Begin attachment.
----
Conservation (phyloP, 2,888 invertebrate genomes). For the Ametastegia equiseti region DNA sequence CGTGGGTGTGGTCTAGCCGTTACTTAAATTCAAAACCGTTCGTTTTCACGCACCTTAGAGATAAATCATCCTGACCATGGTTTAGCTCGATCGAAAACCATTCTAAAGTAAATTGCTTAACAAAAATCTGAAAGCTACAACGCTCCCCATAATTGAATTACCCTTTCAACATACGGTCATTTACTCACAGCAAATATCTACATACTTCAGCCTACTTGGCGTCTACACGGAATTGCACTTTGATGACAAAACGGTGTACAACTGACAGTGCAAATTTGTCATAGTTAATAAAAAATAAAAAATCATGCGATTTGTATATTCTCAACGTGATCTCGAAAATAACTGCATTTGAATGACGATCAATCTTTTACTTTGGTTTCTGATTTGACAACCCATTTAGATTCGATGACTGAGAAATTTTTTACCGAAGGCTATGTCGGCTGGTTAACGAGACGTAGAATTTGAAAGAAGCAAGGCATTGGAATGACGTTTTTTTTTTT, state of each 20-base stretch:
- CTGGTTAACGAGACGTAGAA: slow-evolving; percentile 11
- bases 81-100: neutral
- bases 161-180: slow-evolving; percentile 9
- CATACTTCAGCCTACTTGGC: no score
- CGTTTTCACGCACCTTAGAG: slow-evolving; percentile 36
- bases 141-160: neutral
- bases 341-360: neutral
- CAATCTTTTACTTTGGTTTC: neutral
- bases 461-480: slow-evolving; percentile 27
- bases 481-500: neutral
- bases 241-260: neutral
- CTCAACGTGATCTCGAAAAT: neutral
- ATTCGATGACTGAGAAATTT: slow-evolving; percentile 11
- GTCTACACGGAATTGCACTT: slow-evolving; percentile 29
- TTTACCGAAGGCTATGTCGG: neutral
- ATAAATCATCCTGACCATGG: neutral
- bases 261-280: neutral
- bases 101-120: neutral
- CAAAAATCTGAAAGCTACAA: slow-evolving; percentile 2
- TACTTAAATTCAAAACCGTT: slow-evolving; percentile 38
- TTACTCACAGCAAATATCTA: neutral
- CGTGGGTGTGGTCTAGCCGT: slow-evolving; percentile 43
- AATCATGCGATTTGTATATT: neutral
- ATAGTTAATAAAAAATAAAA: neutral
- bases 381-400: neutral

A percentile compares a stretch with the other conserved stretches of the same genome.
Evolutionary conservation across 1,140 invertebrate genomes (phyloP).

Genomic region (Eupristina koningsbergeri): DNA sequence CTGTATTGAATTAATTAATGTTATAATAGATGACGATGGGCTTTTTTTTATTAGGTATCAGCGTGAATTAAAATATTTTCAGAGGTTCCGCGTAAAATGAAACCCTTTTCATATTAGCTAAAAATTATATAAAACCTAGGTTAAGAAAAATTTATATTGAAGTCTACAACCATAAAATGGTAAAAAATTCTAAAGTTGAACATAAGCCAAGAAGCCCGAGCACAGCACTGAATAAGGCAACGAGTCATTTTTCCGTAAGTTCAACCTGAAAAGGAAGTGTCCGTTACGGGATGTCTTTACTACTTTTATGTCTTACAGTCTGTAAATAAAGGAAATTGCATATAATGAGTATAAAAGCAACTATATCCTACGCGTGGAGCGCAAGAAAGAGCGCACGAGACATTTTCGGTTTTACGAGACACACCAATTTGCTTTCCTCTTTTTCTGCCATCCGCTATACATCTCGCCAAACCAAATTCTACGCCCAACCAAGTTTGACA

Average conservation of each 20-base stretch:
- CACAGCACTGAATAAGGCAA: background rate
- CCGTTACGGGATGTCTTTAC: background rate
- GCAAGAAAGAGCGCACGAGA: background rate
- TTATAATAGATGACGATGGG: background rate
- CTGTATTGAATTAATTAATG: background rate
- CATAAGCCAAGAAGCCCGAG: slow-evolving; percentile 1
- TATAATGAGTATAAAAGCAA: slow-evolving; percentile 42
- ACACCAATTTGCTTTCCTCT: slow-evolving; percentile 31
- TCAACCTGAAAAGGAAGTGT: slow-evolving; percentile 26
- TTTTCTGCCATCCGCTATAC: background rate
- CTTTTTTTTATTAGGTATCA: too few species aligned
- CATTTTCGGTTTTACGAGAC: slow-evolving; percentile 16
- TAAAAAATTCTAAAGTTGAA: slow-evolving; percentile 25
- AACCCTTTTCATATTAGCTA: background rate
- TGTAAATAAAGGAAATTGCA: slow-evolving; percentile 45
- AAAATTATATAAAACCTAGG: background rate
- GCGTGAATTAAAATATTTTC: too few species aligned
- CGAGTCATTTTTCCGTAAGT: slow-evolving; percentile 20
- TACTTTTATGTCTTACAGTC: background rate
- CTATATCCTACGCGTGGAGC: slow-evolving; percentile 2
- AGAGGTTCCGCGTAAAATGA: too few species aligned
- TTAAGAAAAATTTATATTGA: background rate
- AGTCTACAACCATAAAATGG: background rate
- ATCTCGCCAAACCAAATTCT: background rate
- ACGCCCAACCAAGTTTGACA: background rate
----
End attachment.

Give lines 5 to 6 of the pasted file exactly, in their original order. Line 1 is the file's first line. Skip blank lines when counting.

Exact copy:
- CATACTTCAGCCTACTTGGC: no score
- CGTTTTCACGCACCTTAGAG: slow-evolving; percentile 36